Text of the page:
Xiong Lan reports in March 2021, “China and Iran signed a 25-year cooperation agreement…will enable China to purchase Iranian oil with the RMB. Using the RMB to price and settle payments for oil will have a direct impact on the monopoly of the USD in oil trading. Once the US commences a wider range and stronger financial sanctions against China, RMB internationalisation will definitely accelerate”.

Hence, weaponisation of the US currency networks is destroying the benefits of anonymity and neutrality. This will increase defections from the USD-ecosystem to alternative ecosystems, most likely anchored by yuan or crypto-currencies. Though these sanctions are aimed at foes, it increases compliance costs and risks for all private sector intermediaries and firms. In addition, America First policies such as tariffs, labelling countries as currency manipulators, reducing Chinese access to technology and education, attempts to reshore production and Buy America will have negative effects on long-term international demand for USD. It is overlooked that it is the globalisation charge spearheaded by American firms, intermediaries and investors that cemented USD supremacy. If these policies lead to deglobalisation of their operations, the inadvertent consequence of America First will be USD Last.

There are more alternatives

The biggest threat to USD supremacy is that there are more alternatives today. First, most capital markets around the world conform to international regulatory standards. This has narrowed the advantage of US markets and increased the availability and accessibility of non-USD investible assets.

Second, while China’s yuan is not an equal but it is likely to play a role in reducing USD dominance. China is preparing for greater internationalisation of the yuan by strengthening its regulatory framework and liberalising its markets – lifting restrictions on investment quotas and easing foreign entry. The range of Yuan-denominated financial products, foreign participation and market liquidity is growing. Its domestic fund management industry and bond market has grown to be the among the largest in Asia.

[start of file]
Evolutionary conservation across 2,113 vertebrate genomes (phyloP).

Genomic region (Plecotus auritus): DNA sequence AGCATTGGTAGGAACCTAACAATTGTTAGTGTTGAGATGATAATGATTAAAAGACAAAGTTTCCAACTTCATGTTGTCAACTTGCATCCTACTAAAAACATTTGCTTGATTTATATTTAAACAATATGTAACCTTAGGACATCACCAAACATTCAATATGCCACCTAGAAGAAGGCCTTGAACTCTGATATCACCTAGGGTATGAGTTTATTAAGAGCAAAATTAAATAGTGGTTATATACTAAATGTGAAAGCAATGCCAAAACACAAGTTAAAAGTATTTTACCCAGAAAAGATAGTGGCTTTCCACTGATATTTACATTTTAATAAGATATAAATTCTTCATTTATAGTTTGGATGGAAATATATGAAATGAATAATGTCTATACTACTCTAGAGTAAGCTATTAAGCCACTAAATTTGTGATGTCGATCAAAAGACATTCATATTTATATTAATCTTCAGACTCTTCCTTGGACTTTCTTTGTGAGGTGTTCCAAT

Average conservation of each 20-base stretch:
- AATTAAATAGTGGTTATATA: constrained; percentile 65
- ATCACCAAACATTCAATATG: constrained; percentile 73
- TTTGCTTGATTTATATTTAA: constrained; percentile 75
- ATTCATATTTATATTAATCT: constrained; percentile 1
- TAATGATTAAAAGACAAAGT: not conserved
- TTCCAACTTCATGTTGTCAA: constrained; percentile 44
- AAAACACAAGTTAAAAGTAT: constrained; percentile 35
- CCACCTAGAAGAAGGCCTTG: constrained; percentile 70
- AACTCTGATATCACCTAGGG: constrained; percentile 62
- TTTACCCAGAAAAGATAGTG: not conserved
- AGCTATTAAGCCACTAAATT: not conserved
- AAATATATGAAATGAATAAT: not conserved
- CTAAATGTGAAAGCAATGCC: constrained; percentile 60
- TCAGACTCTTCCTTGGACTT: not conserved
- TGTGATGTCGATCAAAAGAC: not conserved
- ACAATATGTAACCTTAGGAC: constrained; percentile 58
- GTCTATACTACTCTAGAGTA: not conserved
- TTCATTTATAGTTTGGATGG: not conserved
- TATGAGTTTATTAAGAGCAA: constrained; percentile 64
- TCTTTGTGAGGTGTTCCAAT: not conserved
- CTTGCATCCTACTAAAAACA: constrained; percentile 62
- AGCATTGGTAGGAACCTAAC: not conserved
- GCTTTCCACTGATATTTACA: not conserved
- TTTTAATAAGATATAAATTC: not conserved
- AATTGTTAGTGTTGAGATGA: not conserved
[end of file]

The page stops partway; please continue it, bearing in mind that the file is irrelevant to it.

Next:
Third, technological alternatives to bypass the USD ecosystem such as digital currencies, financial blockchains and cryptocurrencies have emerged. Sanctioned countries have been keen to experiment. Alessandro Arduino notes Venezuela, “in February 2018 tried issuing its own cryptocurrency to circumvent financial pressure from Washington and deal with hyperinflation. The Petro, which was backed by oil reserves, failed miserably – but Caracas’ experience opened up the possibility of a national cryptocurrency”. “That same year, Iran announced it would issue a national cryptocurrency to use blockchain technology to develop a new financial infrastructure that was not linked to or affected by US-led sanctions…the Central Bank of Iran presented a draft on the legal structure for issuing a cryptocurrency based on the open-source blockchain technology Hyperledger Fabric…it issued regulatory framework Version 0.0, which recognised global cryptocurrencies and licensed their trade, but prohibited their use for internal payments. Early this year, Iranian regulators allowed the sale of crypto-mining licences…The US government…reaction. In December 2018, the Blocking Iran Illicit Finance Act, which threatened Iran with additional sanctions if it developed a national cryptocurrency, was introduced…A subsequent bill called for increased sanctions against any entity or person supporting Iran in the development of its national cryptocurrency, or even facilitating its adoption”.